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Discussion in 'Local Reception' started by phrelin, Dec 21, 2010.
According to this announcement:
Wow as I recall KGO was the ABC outlet in the Moterey area. I am surprised they gave it up, or maybe they'll still be carried in that market. As I recall it was something to do with KNTV moving from the Moterey market to the SF/Oak/SJ market, at the time KNTV was the ABC outlet in Moterey. About 6 months after they let go of their ABC affliation KNTV became the NBC affiliate in the SF market because KRON was stupid (Young Broadcasting) and let their NBC affliation go.
This is a disaster for the Monterey-Salinas market. According to the article, KSBW will rebroadcast its local news on 8.2. How does that benefit the Monterey-Salinas market? The local news from KSBW is already available on 8.1. Now Monterey-Salinas viewers will lose the benefit of local news from San Francisco or Los Angeles, and will possibly also lose the benefit of HD ABC programming if KSBW offers ABC in SD only. Sure, KSBW will make a lot of money, but the viewers will be the losers.
I am also wondering how are Comcast and KGO going to react to this deal? KSBW is an NBC affiliate, and if I am correct Comcast is attempting to purchase NBC. KGO is owned and operated by ABC. It seems like this deal, while good for KSBW and Hearst, is bad for Comcast and ABC.
Here is the interesting part: Comcast Cable has developed the station Monterey Bay ABC, which is basically KGO being rebroadcast on cable systems in Monterey County and Santa Cruz County and San Benito County, but with a few syndicated programs substituted out and with local advertising inserted. I expect that Comcast Cable is making some money by selling the local advertising, and KGO/ABC is making some money by having its signal imported into the Monterey-Salinas market. Also, viewers in Monterey-Salinas are accustomed to KGO, since it has been imported into that market since the 1950s.
How will Comcast and KGO/ABC react to having this revenue stream curtailed? Or will Monterey Bay ABC continue, with the KSBW subchannel being an exclusive OTA outlet for ABC in that market, but not having exclusivity on cable and satellite?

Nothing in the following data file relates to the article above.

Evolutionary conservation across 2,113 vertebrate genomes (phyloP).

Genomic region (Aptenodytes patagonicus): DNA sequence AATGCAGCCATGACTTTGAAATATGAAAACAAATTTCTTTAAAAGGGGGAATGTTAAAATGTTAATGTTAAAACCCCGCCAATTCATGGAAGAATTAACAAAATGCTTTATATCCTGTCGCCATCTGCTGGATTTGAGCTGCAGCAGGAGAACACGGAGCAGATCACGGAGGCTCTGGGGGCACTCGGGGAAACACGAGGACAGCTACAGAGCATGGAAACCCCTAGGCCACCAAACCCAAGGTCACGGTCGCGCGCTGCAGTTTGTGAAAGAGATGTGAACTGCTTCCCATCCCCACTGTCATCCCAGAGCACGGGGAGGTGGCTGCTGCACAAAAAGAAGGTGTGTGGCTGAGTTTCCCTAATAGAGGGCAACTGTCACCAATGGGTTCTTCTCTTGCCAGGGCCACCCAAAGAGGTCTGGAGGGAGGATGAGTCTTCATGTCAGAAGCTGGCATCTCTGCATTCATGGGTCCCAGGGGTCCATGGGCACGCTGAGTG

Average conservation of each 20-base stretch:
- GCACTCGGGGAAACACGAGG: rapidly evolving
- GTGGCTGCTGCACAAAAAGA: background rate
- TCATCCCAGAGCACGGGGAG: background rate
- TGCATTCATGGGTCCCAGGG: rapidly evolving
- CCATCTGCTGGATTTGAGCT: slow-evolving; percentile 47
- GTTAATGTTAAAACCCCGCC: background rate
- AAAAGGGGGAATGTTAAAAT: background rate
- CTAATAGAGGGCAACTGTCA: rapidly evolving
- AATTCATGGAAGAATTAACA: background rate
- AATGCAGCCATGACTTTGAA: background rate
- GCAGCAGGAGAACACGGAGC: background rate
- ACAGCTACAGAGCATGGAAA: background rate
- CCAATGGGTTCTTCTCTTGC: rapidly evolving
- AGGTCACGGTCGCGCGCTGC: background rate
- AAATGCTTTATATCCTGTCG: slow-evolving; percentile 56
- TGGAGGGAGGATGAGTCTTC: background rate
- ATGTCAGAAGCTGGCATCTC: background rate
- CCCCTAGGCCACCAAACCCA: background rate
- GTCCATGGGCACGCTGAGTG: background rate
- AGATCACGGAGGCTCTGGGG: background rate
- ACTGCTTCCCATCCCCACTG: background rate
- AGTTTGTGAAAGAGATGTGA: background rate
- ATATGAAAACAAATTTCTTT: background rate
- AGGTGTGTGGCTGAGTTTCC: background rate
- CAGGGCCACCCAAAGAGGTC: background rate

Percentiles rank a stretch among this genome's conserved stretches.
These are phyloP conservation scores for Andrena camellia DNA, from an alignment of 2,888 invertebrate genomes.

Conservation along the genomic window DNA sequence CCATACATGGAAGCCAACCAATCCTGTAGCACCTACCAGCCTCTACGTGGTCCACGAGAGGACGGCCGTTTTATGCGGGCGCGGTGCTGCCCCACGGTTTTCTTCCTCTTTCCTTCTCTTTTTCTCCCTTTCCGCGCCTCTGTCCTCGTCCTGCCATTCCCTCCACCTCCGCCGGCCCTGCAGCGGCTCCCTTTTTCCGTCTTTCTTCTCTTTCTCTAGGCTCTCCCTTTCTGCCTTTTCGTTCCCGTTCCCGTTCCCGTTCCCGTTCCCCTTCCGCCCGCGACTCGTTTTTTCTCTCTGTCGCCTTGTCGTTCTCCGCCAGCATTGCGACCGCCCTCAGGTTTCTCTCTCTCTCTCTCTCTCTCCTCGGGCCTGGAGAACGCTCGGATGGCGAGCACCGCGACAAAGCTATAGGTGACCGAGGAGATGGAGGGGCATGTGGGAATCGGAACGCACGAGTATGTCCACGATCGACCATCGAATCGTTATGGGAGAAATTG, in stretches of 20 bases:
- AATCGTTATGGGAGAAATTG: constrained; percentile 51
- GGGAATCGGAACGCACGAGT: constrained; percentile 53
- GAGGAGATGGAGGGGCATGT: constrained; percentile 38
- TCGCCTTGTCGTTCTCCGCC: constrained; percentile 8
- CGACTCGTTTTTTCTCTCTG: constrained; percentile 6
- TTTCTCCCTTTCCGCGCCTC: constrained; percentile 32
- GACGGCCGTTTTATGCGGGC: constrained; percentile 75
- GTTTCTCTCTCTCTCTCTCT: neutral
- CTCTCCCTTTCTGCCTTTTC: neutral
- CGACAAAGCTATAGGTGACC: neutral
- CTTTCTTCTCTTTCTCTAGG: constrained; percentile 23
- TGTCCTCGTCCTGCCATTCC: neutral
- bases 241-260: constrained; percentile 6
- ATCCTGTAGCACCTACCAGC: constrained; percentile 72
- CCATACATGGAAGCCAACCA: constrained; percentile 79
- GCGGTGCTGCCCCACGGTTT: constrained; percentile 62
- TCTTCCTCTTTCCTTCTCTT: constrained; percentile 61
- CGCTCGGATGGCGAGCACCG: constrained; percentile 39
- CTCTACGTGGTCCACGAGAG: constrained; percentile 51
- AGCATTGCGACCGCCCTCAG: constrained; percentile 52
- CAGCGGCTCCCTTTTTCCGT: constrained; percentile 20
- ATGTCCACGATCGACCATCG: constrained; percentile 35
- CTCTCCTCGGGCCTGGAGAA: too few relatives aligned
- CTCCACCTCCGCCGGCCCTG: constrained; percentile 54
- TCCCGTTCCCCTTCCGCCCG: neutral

KGO was never the ABC affiliate for the DMA and is not available OTA. That is why Dish couldn't carry it.
Comcast likely will be able to carry both KGO and the new local affiliate.
What makes you say that Comcast will likely be able to carry both KGO and the new local affiliate? Also, what do you think that this does to Dish and Direct as far ABC carriage in that market? Right now, Dish is offering ABC distant on KEYT from Santa Barbara, and Direct and Sobongo (formerly AAD) are offering ABC distant on KGO and KABC.
Generally, multistream network broadcasts are entitled to exclusivity protection as of January 1, 2011. The law doesn't make a distinction between multicast streams broadcast in SD and multicast streams broadcast in HD.
In other markets DISH carries the subchannel ... or where the subchannel isn't carried (due to retrans dispute) they don't offer any alternative.
I agree with your interpretation. Once this subchannel becomes the ABC affiliate for the area then they get to be exclusive and control access to any out of market station (at least via satellite).
I am sad to think that this market will get stuck with a subchannel that may be broadcast in SD and will be broadcasting reruns of KSBW's local news. That is hardly serving the community.
Cable/satellite penetration in Monterey-Salinas is over 90 percent, so virtually everyone was receiving ABC. This is a moneymaker for KSBW, but actually harms the viewers. Other than for grandfathered subscribers, Monterey-Salinas viewers can probably say goodbye to local news from SF and LA, and goodbye to ABC programs in HD.
KWYB in Bozeman, MT is an ABC affiliate with FOX on it's subchannel. Both are transmitted in HD with both available in HD on DISH. The same with KFBB in Great Falls, MT (ABC/FOX). (WGXA Macon, GA, is uplinked but not available as an ABC/FOX dual HD.)